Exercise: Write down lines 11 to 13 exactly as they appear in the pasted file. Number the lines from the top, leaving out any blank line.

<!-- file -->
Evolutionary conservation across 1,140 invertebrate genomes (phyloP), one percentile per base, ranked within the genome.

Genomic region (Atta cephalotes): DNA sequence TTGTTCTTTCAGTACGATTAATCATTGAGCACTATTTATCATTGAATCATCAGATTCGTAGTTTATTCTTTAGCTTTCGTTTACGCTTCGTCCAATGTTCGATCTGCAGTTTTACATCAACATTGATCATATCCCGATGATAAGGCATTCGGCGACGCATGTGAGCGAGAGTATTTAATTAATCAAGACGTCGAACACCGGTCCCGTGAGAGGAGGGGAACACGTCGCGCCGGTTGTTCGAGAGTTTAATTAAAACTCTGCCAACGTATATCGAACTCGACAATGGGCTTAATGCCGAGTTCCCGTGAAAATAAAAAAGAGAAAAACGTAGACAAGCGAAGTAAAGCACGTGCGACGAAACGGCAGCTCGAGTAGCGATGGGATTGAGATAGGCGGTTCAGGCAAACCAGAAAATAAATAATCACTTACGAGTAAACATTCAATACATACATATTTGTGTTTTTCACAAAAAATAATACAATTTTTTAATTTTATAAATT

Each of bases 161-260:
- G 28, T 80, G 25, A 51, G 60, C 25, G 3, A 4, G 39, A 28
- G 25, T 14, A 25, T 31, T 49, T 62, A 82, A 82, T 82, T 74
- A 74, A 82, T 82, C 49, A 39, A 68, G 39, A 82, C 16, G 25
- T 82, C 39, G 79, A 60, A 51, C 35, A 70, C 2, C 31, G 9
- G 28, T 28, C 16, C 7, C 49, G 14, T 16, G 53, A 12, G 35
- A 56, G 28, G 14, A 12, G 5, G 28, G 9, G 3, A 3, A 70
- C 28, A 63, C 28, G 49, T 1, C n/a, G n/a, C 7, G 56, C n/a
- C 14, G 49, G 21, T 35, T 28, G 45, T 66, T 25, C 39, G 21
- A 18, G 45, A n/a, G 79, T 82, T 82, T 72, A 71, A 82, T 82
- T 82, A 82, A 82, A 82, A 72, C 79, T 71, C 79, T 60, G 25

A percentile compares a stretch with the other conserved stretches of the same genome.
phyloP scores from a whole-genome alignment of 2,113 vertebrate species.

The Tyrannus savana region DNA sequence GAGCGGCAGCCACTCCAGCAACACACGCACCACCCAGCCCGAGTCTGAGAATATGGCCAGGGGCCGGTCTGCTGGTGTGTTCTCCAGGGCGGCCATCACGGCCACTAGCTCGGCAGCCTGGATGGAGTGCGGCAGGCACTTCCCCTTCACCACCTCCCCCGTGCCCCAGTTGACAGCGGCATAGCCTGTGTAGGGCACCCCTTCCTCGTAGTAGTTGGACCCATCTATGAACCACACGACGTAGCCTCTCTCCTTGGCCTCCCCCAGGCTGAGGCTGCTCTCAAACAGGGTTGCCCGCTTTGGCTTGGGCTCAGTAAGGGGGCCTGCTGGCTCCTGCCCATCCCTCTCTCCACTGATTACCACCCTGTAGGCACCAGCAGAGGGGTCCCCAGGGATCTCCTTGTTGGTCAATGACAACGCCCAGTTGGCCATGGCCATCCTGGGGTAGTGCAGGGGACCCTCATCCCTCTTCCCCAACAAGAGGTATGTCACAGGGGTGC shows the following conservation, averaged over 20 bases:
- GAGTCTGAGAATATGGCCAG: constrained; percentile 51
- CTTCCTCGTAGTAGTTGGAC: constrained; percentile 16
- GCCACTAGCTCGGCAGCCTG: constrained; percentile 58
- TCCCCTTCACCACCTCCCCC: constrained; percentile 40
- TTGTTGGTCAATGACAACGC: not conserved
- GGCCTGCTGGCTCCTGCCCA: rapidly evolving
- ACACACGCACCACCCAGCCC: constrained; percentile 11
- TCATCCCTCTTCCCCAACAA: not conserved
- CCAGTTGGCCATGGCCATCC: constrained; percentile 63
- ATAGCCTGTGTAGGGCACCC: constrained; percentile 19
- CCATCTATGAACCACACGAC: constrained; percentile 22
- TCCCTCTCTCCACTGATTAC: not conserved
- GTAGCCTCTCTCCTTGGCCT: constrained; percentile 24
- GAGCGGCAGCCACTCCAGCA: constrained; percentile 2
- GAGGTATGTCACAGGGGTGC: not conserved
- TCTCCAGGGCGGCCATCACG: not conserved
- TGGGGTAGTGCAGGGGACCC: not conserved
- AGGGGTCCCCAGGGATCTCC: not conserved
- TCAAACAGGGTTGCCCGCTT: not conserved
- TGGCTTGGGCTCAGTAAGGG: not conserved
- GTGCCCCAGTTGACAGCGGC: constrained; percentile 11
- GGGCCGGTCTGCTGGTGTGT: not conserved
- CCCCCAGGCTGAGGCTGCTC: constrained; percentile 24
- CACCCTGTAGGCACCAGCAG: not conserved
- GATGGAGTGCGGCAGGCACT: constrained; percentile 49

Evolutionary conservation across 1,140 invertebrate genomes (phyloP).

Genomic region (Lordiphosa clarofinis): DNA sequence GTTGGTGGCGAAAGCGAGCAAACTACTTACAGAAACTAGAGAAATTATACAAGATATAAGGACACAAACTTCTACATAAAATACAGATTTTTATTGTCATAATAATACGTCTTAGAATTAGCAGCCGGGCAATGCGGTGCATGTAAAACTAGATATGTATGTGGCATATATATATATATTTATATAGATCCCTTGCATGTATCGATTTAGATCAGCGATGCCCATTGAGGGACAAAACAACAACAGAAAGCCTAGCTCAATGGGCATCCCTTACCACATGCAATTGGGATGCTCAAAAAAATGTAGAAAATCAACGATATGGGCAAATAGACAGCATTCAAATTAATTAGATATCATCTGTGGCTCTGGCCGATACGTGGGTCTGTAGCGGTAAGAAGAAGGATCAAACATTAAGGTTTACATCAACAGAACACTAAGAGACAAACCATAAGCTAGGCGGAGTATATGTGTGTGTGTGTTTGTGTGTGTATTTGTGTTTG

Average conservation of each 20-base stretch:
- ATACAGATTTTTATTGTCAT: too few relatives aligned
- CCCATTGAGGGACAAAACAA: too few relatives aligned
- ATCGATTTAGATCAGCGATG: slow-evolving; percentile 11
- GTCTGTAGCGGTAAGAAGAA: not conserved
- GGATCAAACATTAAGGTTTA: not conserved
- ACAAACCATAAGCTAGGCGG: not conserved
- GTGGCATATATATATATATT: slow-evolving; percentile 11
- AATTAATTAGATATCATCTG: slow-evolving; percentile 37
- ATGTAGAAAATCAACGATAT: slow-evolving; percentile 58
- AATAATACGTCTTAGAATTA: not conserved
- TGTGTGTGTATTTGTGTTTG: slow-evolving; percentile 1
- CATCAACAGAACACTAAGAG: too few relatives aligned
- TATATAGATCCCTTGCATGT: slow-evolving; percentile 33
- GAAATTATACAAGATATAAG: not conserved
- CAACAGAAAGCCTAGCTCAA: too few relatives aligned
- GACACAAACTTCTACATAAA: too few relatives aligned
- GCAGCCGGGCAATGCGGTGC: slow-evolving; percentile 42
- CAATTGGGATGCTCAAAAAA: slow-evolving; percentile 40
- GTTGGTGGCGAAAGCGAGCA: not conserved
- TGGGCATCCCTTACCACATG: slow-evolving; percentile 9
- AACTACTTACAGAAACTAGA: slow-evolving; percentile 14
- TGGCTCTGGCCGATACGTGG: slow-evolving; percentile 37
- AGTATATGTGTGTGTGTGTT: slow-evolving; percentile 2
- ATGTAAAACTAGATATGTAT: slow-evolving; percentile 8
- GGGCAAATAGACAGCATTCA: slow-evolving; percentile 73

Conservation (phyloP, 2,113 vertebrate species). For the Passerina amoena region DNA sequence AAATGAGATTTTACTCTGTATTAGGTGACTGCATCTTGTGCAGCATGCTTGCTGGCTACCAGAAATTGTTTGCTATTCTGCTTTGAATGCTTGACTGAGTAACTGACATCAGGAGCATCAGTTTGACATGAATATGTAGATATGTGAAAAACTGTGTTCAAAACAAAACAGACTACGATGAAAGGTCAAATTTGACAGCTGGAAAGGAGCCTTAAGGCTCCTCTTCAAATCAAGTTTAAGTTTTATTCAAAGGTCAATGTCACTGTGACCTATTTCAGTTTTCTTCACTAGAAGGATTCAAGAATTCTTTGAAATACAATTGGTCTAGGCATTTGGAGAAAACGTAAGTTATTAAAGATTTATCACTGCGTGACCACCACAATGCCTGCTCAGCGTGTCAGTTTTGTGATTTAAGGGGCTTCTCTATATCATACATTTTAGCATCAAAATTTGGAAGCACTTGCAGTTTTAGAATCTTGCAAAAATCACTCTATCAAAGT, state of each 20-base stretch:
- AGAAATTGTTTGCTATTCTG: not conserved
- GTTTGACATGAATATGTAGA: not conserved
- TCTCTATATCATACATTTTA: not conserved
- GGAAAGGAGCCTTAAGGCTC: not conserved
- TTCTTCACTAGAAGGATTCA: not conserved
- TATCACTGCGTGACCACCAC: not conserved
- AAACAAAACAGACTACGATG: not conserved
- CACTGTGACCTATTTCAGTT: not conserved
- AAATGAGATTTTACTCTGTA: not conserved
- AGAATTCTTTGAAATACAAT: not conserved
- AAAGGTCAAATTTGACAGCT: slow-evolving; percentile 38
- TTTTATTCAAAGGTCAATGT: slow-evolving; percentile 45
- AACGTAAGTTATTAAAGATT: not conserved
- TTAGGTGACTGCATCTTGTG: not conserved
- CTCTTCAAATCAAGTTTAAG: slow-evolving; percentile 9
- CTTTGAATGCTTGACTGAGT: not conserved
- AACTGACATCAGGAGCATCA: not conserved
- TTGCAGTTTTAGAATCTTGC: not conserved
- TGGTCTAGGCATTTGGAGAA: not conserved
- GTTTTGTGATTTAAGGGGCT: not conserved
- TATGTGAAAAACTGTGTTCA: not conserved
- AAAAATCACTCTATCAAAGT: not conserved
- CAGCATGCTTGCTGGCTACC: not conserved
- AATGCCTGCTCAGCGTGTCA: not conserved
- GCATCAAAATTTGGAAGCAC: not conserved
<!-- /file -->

- C 14, G 49, G 21, T 35, T 28, G 45, T 66, T 25, C 39, G 21
- A 18, G 45, A n/a, G 79, T 82, T 82, T 72, A 71, A 82, T 82
- T 82, A 82, A 82, A 82, A 72, C 79, T 71, C 79, T 60, G 25